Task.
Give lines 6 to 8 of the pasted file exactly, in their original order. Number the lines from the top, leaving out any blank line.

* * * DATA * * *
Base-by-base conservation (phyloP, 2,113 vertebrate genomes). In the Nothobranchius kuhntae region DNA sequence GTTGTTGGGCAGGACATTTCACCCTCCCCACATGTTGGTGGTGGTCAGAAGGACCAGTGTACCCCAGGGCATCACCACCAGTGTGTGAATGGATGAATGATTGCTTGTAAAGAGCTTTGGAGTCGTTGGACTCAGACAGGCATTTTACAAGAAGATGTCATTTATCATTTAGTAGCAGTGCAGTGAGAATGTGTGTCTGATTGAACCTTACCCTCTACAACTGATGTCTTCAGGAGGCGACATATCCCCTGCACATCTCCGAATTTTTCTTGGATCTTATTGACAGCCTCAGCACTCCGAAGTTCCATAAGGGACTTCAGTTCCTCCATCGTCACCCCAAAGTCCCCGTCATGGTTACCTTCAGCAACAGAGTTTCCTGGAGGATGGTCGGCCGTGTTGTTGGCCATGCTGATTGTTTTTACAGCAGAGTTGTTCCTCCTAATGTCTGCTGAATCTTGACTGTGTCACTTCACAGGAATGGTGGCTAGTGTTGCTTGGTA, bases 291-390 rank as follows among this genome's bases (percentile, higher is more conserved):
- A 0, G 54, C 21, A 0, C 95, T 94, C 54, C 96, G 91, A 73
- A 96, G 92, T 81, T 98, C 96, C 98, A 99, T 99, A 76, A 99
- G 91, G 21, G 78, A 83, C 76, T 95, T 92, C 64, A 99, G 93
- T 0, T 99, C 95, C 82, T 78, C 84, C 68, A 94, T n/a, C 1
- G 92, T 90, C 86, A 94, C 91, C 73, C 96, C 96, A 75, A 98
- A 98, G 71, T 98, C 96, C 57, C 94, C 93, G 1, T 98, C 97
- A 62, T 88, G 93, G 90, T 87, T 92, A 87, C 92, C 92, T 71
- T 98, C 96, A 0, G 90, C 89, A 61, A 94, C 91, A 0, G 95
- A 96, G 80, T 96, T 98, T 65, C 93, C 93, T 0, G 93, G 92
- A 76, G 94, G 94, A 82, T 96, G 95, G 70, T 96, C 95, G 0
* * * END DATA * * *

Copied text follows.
- G 92, T 90, C 86, A 94, C 91, C 73, C 96, C 96, A 75, A 98
- A 98, G 71, T 98, C 96, C 57, C 94, C 93, G 1, T 98, C 97
- A 62, T 88, G 93, G 90, T 87, T 92, A 87, C 92, C 92, T 71